While some users would take the time to carefully examine and consider all disclosures and terms and conditions to inform themselves of the use of their data, the Court recognised that not all privacy-focused users would behave that way. Where users rely on a simple summary of information which is set out for them as to the effect of a particular setting, failure to sufficiently detail the information which would be important to consumers in their decision may be misleading and deceptive. The Court held a number of consumers would simply click through and not visit each prompt or read the full terms in detail. The information displayed to consumers was insufficient to properly notify consumers of the collection of their data and was held to be likely to have been misleading to some consumers in the above classes.

Insights from the case

This case demonstrates the importance of transparent and clear notices regarding the collection and use of personal data. Businesses need to make sure that their privacy policies, terms and conditions, and notices to consumers are concise and clearly outline the collection and use of personal data.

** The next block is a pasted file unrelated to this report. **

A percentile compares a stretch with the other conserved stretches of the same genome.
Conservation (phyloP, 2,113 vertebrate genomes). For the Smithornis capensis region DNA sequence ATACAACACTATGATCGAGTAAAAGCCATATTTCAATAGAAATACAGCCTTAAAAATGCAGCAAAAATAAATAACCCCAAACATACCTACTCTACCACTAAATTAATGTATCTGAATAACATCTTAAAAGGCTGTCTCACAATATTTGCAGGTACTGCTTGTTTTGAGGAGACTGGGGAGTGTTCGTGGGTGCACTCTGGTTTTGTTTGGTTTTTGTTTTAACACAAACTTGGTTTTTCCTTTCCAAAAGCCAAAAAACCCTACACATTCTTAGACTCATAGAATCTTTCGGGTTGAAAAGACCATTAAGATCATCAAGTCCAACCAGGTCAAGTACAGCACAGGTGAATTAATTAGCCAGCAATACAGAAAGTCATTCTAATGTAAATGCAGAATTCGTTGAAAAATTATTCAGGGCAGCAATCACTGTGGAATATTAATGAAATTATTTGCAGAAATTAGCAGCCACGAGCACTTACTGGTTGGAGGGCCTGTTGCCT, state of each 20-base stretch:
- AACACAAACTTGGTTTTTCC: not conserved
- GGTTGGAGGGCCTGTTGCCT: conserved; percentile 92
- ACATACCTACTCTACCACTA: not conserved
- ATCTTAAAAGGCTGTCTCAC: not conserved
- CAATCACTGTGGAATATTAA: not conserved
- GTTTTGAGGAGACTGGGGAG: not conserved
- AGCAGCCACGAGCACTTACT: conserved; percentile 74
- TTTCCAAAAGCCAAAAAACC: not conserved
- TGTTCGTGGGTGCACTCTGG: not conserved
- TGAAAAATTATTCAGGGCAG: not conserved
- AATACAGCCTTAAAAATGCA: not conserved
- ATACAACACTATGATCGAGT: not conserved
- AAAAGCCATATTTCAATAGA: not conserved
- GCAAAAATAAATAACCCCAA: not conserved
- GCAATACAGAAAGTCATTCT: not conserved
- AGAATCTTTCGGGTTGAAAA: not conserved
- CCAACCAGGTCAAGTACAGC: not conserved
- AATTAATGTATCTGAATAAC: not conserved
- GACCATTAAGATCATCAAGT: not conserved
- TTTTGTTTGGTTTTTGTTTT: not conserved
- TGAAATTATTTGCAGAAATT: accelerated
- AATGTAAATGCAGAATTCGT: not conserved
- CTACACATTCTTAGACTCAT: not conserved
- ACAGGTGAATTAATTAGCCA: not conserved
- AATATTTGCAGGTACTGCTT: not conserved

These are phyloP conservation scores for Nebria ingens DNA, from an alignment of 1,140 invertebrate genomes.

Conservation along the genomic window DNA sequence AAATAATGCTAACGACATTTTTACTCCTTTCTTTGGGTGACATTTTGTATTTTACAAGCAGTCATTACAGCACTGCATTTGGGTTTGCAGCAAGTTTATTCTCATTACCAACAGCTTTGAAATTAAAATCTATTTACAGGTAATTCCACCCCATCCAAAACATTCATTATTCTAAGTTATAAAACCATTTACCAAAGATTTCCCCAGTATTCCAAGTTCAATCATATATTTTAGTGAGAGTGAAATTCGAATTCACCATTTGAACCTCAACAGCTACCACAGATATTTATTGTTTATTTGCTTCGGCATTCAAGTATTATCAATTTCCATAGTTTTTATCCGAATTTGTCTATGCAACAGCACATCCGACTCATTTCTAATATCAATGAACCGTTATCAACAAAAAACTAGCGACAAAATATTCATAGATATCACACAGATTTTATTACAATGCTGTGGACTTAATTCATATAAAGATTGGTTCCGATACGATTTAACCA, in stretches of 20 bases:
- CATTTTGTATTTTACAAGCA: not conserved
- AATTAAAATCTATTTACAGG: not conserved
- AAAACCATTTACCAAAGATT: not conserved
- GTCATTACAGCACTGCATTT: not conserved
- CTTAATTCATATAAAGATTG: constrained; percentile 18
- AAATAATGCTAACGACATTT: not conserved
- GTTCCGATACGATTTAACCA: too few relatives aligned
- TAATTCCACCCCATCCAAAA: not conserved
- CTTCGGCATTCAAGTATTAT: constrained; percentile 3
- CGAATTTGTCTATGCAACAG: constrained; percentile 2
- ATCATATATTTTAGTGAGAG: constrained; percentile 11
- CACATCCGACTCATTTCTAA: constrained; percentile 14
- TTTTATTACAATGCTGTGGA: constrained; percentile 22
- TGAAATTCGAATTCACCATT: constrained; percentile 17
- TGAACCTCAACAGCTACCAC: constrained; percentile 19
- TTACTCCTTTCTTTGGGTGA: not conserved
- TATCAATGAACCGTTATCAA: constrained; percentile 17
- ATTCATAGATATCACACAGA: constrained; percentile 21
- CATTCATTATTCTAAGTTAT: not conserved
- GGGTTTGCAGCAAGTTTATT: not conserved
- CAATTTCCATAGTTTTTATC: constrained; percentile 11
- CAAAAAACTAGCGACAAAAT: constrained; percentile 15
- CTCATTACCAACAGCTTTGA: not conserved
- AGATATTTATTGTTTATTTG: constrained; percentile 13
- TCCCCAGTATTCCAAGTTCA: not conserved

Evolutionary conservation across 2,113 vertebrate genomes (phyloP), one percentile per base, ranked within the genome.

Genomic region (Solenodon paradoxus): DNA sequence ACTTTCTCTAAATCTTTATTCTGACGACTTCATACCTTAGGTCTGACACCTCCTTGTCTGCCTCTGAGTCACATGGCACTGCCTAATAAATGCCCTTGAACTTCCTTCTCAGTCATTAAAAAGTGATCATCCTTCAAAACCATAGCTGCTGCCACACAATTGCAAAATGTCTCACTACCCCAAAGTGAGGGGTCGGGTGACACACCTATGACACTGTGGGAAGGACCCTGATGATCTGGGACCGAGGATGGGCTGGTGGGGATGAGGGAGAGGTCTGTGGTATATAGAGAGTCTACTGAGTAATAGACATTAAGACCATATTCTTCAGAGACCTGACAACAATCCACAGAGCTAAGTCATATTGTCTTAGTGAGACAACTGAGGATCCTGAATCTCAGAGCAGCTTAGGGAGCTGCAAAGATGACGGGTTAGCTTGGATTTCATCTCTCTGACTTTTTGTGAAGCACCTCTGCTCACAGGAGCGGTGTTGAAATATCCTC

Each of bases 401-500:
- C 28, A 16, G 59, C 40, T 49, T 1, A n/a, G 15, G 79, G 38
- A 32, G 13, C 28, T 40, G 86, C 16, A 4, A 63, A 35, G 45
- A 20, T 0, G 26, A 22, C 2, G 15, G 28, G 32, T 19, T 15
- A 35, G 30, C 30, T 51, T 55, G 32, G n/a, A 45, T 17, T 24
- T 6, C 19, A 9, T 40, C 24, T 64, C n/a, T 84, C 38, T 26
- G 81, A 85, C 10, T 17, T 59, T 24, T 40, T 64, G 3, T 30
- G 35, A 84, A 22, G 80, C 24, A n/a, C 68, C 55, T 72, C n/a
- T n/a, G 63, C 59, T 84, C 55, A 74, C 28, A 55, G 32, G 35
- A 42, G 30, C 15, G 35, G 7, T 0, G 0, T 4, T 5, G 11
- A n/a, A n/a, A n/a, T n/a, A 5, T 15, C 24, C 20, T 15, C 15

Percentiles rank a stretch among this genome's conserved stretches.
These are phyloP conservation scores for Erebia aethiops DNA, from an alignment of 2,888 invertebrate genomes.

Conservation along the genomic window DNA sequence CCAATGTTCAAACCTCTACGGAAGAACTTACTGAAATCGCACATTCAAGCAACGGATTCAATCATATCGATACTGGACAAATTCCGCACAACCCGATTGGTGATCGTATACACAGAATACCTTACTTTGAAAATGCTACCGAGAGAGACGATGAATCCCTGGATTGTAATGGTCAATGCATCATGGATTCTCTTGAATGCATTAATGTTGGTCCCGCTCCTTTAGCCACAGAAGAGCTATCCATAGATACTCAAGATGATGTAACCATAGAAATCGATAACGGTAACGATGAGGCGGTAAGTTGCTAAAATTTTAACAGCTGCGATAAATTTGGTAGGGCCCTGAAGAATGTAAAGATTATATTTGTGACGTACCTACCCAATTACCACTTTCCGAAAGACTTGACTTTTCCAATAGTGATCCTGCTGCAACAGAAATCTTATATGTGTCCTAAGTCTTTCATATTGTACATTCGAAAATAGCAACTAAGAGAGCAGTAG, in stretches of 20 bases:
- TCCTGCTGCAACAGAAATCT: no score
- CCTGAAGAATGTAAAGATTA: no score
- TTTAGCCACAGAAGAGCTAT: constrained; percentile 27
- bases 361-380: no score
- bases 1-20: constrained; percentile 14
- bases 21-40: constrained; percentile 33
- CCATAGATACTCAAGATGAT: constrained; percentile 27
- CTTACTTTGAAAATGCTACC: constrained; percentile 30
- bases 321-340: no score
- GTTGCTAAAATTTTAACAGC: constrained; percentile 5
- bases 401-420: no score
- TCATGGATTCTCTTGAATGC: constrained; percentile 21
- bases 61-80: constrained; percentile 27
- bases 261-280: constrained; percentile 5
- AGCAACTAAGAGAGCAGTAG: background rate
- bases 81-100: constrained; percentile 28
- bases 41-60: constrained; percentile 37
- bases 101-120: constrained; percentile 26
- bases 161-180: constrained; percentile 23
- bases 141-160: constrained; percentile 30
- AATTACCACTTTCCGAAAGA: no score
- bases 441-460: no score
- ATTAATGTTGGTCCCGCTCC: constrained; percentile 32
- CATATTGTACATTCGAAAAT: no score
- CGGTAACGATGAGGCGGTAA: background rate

It is not enough to expect consumers to read the fine print. Businesses such as app and software developers should assume that many consumers will rely on screen prompts only, and therefore place important information prominently in those locations.

How to do this on devices with small screens is an obvious question. One option may be to prevent users from setting up their devices unless certain screens and information have been accessed. As noted above, if a user fails to read information made available to them, the user then assumes a degree of risk and would have some difficulty demonstrating they had been misled.

While enforcement of the privacy laws is not generally within the ACCC’s jurisdiction, its ongoing monitoring of digital platform services, coupled with the publication of its Digital Platform Services Inquiry 2020-2025 Interim Report, make clear its intent. The ACCC is cracking down on consumer privacy breaches and will use its powers under the ACL to protect consumer interests in the privacy sphere.

Businesses should ensure not only that they comply with relevant privacy laws, but that they are transparent with consumers about how personal data will be collected and used.

Authors: Jason Sprague & Jonathan Harris